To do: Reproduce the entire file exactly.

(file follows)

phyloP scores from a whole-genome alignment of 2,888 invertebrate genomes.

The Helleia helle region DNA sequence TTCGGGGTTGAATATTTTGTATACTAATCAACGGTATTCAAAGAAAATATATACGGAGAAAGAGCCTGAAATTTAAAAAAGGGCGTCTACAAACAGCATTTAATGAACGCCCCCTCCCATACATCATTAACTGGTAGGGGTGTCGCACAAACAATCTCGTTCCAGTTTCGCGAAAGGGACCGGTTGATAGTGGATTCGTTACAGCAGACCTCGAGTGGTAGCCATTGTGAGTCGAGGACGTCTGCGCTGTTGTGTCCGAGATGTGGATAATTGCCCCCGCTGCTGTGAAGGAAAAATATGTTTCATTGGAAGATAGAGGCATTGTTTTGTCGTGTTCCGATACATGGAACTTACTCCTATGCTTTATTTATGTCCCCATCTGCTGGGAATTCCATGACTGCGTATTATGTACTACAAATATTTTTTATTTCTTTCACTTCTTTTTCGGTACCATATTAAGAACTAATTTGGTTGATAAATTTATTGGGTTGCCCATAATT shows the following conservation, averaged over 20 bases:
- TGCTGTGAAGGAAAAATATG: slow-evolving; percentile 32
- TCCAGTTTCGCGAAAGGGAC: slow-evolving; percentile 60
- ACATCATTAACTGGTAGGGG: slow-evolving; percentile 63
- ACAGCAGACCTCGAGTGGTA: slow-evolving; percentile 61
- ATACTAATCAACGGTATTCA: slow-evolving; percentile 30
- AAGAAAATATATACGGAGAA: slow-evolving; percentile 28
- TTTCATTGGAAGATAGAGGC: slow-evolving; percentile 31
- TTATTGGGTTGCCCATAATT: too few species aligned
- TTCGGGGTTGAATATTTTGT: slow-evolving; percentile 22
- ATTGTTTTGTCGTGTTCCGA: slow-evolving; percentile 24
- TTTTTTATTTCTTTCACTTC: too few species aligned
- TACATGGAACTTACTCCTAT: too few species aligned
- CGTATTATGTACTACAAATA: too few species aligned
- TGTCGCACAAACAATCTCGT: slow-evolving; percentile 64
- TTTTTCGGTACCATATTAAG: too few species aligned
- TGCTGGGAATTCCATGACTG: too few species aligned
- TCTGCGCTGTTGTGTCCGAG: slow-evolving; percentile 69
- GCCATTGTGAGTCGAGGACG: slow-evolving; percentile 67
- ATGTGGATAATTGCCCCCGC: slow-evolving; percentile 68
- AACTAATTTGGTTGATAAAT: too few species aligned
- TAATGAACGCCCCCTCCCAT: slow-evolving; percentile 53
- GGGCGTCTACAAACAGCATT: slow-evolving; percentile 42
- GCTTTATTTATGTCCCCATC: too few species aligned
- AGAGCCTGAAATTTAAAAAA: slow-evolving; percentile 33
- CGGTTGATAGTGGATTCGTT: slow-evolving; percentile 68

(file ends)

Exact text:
phyloP scores from a whole-genome alignment of 2,888 invertebrate genomes.

The Helleia helle region DNA sequence TTCGGGGTTGAATATTTTGTATACTAATCAACGGTATTCAAAGAAAATATATACGGAGAAAGAGCCTGAAATTTAAAAAAGGGCGTCTACAAACAGCATTTAATGAACGCCCCCTCCCATACATCATTAACTGGTAGGGGTGTCGCACAAACAATCTCGTTCCAGTTTCGCGAAAGGGACCGGTTGATAGTGGATTCGTTACAGCAGACCTCGAGTGGTAGCCATTGTGAGTCGAGGACGTCTGCGCTGTTGTGTCCGAGATGTGGATAATTGCCCCCGCTGCTGTGAAGGAAAAATATGTTTCATTGGAAGATAGAGGCATTGTTTTGTCGTGTTCCGATACATGGAACTTACTCCTATGCTTTATTTATGTCCCCATCTGCTGGGAATTCCATGACTGCGTATTATGTACTACAAATATTTTTTATTTCTTTCACTTCTTTTTCGGTACCATATTAAGAACTAATTTGGTTGATAAATTTATTGGGTTGCCCATAATT shows the following conservation, averaged over 20 bases:
- TGCTGTGAAGGAAAAATATG: slow-evolving; percentile 32
- TCCAGTTTCGCGAAAGGGAC: slow-evolving; percentile 60
- ACATCATTAACTGGTAGGGG: slow-evolving; percentile 63
- ACAGCAGACCTCGAGTGGTA: slow-evolving; percentile 61
- ATACTAATCAACGGTATTCA: slow-evolving; percentile 30
- AAGAAAATATATACGGAGAA: slow-evolving; percentile 28
- TTTCATTGGAAGATAGAGGC: slow-evolving; percentile 31
- TTATTGGGTTGCCCATAATT: too few species aligned
- TTCGGGGTTGAATATTTTGT: slow-evolving; percentile 22
- ATTGTTTTGTCGTGTTCCGA: slow-evolving; percentile 24
- TTTTTTATTTCTTTCACTTC: too few species aligned
- TACATGGAACTTACTCCTAT: too few species aligned
- CGTATTATGTACTACAAATA: too few species aligned
- TGTCGCACAAACAATCTCGT: slow-evolving; percentile 64
- TTTTTCGGTACCATATTAAG: too few species aligned
- TGCTGGGAATTCCATGACTG: too few species aligned
- TCTGCGCTGTTGTGTCCGAG: slow-evolving; percentile 69
- GCCATTGTGAGTCGAGGACG: slow-evolving; percentile 67
- ATGTGGATAATTGCCCCCGC: slow-evolving; percentile 68
- AACTAATTTGGTTGATAAAT: too few species aligned
- TAATGAACGCCCCCTCCCAT: slow-evolving; percentile 53
- GGGCGTCTACAAACAGCATT: slow-evolving; percentile 42
- GCTTTATTTATGTCCCCATC: too few species aligned
- AGAGCCTGAAATTTAAAAAA: slow-evolving; percentile 33
- CGGTTGATAGTGGATTCGTT: slow-evolving; percentile 68